An SNP worker has accused the party of “victim blaming” and “bullying” after he made sexual harassment allegations about two MPs.

He claims to have been blocked by SNP parliamentarians on social media and sidelined at his Westminster job.

The “victim blaming” charge is included in a separate complaint against SNP Westminster leader Ian Blackford over his alleged role in handling one of the misconduct allegations.

As revealed by the Daily Record, the young staffer made a complaint to the SNP recently about alleged sexual harassment by two MPs.

Patrick Grady, who stood aside as SNP chief whip after the allegations emerged, was accused of touching him inappropriately when he was 19 at London’s Water Poet pub in 2016.

The man alleged that months later, Blackford invited him to an “ambush” meeting at which Grady was present, and where he claims he felt obliged to accept an apology from Grady.

He also claimed that a female SNP MP drunkenly pestered him for sex last year in the Strangers Bar in Westminster.

Blackford denies the allegations about the meeting.

The staffer says he was moved to a different post this year and claims to have been treated badly after lodging the complaint.

“I’ve been given next to no work to do. I’ve written two letters and two press releases in the last two to three months. I have been cut out of the meetings I usually attend, including meetings with the SNP MPs,” he told the Record.

“I have also noticed that MPs and other party people have started to unfollow me on social media, or block me. I can only assume it is to do with that.”

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He accused the SNP of “victim blaming” and added: “Ignoring me and cutting me out is a form of bullying.”

He said he had suffered from “anxiety and bouts of depression” as a result of the SNP’s handling of the complaints:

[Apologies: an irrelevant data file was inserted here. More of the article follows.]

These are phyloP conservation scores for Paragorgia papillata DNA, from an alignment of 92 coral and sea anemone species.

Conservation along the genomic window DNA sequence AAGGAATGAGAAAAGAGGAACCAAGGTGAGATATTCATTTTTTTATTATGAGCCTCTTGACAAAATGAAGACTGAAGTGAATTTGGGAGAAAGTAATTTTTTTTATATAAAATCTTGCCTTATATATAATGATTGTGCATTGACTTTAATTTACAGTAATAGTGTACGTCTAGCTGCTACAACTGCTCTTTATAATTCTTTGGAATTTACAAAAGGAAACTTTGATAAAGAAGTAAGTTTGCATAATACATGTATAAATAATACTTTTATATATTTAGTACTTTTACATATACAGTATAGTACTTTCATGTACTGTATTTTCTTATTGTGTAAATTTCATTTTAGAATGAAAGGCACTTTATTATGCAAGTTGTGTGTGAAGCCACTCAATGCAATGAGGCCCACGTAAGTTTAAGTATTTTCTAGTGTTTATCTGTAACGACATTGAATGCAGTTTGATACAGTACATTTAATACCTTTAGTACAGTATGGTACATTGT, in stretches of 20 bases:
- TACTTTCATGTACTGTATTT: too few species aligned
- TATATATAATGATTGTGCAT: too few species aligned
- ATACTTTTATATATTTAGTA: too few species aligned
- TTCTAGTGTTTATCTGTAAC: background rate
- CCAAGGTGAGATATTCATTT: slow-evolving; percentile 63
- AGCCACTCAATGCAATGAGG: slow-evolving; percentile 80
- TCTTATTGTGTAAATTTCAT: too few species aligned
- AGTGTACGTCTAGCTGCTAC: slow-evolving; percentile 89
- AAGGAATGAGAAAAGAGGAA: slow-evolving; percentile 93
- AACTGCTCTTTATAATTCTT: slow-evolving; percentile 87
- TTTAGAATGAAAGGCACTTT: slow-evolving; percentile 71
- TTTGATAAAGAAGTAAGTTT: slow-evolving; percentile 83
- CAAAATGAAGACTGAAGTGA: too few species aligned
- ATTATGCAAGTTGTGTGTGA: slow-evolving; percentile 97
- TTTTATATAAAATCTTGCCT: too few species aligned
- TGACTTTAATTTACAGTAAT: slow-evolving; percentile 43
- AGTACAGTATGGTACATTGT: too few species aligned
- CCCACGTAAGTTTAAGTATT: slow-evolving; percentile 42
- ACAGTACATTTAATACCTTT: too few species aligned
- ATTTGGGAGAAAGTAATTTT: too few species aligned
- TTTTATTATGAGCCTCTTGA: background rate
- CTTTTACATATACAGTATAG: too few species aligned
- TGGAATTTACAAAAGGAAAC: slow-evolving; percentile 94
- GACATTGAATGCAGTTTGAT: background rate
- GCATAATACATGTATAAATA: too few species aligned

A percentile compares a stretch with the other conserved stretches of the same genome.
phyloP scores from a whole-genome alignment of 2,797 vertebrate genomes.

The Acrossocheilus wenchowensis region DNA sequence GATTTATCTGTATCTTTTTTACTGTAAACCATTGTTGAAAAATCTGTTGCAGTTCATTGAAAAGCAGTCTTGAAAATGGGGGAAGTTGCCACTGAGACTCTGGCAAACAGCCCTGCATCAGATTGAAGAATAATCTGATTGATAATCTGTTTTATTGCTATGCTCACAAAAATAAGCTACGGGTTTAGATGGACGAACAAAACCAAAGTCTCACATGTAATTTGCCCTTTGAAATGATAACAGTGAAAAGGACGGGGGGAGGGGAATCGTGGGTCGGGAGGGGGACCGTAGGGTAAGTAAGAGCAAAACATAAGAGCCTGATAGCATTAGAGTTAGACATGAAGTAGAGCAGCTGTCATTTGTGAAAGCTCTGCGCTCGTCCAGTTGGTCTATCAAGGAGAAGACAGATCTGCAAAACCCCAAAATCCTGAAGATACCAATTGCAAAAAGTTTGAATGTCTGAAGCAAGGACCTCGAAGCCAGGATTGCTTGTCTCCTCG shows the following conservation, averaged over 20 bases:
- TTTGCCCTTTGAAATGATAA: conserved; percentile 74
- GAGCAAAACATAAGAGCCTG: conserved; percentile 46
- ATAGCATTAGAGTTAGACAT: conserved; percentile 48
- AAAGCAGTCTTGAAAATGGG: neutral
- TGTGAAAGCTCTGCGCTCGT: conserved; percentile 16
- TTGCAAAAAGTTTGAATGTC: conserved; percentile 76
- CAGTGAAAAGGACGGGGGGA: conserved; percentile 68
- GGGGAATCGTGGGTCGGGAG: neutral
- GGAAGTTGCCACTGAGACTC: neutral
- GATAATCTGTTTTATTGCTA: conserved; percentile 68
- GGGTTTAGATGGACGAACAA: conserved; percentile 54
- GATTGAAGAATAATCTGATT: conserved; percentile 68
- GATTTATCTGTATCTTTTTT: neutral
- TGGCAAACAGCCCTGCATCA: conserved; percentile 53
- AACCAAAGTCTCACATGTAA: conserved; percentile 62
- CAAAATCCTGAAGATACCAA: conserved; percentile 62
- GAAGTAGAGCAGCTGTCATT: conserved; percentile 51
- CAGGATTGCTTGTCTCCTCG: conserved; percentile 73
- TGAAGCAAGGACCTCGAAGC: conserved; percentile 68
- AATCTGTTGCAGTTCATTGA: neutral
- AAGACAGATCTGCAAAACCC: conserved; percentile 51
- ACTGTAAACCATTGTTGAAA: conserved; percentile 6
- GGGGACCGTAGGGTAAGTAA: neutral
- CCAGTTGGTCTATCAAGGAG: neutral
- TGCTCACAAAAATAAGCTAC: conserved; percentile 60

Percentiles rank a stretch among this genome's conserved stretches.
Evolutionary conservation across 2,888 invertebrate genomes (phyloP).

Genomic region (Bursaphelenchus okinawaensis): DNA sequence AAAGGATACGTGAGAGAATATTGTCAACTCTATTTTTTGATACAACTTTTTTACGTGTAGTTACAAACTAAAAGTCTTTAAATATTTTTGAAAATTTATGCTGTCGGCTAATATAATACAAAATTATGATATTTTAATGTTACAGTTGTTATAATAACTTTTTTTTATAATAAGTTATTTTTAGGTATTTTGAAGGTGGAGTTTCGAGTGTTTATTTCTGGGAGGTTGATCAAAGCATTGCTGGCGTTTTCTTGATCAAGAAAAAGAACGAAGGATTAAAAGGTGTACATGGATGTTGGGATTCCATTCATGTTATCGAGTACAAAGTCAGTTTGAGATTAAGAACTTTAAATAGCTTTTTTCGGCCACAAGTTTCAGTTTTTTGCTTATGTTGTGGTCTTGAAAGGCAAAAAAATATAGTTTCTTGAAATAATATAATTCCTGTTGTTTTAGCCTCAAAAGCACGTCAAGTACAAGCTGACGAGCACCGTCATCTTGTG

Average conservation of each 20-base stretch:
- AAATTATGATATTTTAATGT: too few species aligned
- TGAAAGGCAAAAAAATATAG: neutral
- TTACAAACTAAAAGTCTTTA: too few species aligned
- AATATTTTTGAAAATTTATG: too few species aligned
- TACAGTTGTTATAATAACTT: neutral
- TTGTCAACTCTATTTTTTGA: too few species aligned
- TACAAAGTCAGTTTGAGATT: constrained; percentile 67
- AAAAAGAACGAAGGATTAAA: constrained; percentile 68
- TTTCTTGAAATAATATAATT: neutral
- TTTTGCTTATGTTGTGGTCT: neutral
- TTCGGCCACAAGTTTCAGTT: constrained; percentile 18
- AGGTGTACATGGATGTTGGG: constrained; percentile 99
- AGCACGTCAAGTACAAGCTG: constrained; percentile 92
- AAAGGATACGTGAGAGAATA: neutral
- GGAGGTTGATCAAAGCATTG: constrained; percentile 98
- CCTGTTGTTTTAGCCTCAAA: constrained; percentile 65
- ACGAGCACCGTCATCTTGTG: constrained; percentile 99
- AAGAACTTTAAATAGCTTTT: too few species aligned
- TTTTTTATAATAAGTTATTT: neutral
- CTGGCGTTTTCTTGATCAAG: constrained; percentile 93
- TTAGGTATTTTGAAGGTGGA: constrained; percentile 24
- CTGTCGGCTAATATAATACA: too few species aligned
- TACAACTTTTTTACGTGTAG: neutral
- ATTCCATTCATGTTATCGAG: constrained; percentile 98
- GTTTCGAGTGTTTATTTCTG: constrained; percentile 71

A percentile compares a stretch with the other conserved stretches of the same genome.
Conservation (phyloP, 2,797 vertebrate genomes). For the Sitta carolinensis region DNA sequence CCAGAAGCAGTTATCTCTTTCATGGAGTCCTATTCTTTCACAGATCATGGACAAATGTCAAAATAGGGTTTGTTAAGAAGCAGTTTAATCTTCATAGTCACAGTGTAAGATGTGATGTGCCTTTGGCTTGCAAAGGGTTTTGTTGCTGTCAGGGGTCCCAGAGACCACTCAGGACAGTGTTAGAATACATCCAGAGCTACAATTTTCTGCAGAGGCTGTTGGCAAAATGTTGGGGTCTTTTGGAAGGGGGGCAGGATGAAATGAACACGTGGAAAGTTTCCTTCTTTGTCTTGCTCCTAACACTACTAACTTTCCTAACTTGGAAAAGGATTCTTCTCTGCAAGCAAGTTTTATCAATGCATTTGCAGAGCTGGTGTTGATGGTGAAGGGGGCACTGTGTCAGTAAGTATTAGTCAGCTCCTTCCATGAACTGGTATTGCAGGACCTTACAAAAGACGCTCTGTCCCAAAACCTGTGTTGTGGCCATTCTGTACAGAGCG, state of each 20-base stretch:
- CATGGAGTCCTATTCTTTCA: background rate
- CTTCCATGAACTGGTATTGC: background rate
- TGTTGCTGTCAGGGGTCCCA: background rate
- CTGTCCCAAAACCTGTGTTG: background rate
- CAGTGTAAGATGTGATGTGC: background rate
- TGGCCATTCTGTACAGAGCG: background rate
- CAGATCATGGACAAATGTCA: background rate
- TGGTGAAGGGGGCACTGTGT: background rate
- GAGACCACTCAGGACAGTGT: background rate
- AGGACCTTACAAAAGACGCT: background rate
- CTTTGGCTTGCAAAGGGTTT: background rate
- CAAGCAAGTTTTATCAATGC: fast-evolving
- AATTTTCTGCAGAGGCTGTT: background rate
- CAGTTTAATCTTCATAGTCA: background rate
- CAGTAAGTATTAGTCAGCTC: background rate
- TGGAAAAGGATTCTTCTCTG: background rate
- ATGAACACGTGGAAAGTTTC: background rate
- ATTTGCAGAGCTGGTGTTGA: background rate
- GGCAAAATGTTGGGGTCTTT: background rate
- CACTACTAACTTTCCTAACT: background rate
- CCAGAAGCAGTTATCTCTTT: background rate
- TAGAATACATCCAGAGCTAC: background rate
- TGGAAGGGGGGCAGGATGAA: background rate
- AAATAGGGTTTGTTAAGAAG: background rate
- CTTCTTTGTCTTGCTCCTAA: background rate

“I have taken years to get the courage to do this, but I am getting punished for it. It is quite detrimental to my mental health.”

“My interests aren’t at the forefront of this - party interests are.”

Although the SNP is investigating the allegations, it is understood the man has also complained about Grady and the other MP to Westmimster’s Independent Complaints and Grievance Scheme.

Part of this complaint is also understood to focus on Blackford’s alleged role in the Grady meeting.

In an interview in March with this newspaper, the man said of Grady: “I was sitting on a couch speaking with colleagues and he perched himself on the side of the couch.

“At that point, he started putting his fingers down the back of my collar, touching me inappropriately there. He was also grabbing my hair.”

He said of the female MP: “She was grabbing my hand, pulling me closer and saying to me things like, ‘You should come home with me.’

“She was saying things that were completely inappropriate in terms of what she wanted to do when I went home with her.”

A Scottish Labour spokesman said: “These are troubling claims and deserve to be fully investigated.

“Victims should never face bullying or exclusion for speaking out about their treatment.

“The SNP only seem to act when these serious issues come into the public domain.

“In this instance it seems clear that they aren’t doing enough.”

An SNP spokesperson said: “The SNP has no knowledge of any complaints and will not be made aware of any complaints received by ICGS. Staff deserve to have complaints dealt with in a confidential manner.”